For centuries the maltese has been represented in paintings, ceramics and literature. Plinius cites in his works of art a breed of small and delicate dogs that resemble the bichon (maltese), being from the Sicilian area and called “dogs of Melita” (Melita being the Latin name of the Island of Malta). The maltese dog has been immortalized in Greek monuments and many believe that he was a dog of royalty and nobility. The maltese was also very much appreciated as a companion dog at the court of King Henry VIII, appearing on the famous tapestry “La dame a la licorne”.
The maltese breed dogs can be considered as part of the canine world aristocracy, they belong to an ancient breed who bore different names like “the ancient dog of Malta”, “Roman ladies dog” and “maltese terrier”. In the bichon family, the maltese dogs are the oldest members. The maltese dogs existed in pharaohs’ age and many say that traces of them were found in Egypt and Greece 350 years ago. Statues were also found representing this type of dog (maltese) in the tomb of Ramses II.
The descendants of the maltese breed have traced the Spaniels throughout history. His white, long, silky gown that reaches the ground made the maltese a companion dog highly appreciated by ladies among the nobility around 1800. Back then, the ladies (enchanted by their tiny and adorable aspects) used to “wear” the maltese dogs on their sleeves held close to their chests. Aristotle named the maltese “the ladies favorite“.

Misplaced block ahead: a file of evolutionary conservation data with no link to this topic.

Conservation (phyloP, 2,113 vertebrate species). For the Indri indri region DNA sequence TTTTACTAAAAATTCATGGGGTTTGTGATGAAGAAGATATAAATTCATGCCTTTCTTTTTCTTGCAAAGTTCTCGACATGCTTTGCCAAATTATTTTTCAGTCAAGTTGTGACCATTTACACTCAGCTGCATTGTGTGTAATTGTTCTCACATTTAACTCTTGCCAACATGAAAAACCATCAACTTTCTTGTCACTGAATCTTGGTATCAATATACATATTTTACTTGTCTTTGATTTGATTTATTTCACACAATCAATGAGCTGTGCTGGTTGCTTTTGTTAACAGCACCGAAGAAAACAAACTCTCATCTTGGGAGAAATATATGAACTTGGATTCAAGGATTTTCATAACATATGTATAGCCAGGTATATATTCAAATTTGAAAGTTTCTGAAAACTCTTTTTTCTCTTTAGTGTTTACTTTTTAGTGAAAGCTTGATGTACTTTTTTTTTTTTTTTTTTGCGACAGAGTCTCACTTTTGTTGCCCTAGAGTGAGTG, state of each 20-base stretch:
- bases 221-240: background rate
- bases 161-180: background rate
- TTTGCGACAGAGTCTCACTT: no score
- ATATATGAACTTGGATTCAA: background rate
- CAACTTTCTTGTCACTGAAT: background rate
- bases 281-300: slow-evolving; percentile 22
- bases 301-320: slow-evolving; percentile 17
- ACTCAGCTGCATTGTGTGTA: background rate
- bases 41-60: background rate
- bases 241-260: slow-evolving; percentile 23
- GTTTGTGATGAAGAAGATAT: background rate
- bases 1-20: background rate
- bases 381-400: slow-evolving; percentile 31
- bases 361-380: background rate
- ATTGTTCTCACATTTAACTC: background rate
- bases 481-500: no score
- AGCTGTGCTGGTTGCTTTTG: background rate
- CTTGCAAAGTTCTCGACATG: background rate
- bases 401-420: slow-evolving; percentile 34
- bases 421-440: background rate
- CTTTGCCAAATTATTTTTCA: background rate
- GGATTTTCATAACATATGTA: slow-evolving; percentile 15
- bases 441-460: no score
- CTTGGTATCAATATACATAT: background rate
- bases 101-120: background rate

With the whole body, head, tail and legs to feet covered in long hair, with round, black expressive eyes and ears covered with long wavy hair, the maltese is considered a living piece of jewelry. The maltese has a quite long tail, worn rolled over the back, covered with rich fringe and long smooth, silky and dense hair that is sometimes wavy.
The maltese dog has a strongly built body and moves quickly with tiny steps.
The maltese dogs can be very energetic and are known for occasional outbursts of frenetic physical activity when running in maximum speed and with amazing agility. The maltese is very easy to train and his playful nature adores playing different games like “fetch” or “find it”. Equipped with a sharp intelligence, the maltese quickly learns new tricks and does it with pleasure knowing that he will later impress his owner with them. The maltese was designed to be a perfect companion, always near his owner, so leaving him alone for a large period of time will make him sad and bored.
Despite their miniature waists, the maltese dogs are fearless, and in reality somewhat indifferent to creatures or objects that are larger than them, excepting the family to which they belong. The teacup maltese dogs are generally healthy and (although it may seem otherwise) having a thick layered fur, they lose very little hair comparing to other dogs and they are not prone to rashes or skin infections.
The teacup matlese dogs are among the most mannered small sized pets, being obedient and vigorous but also joyful and playful.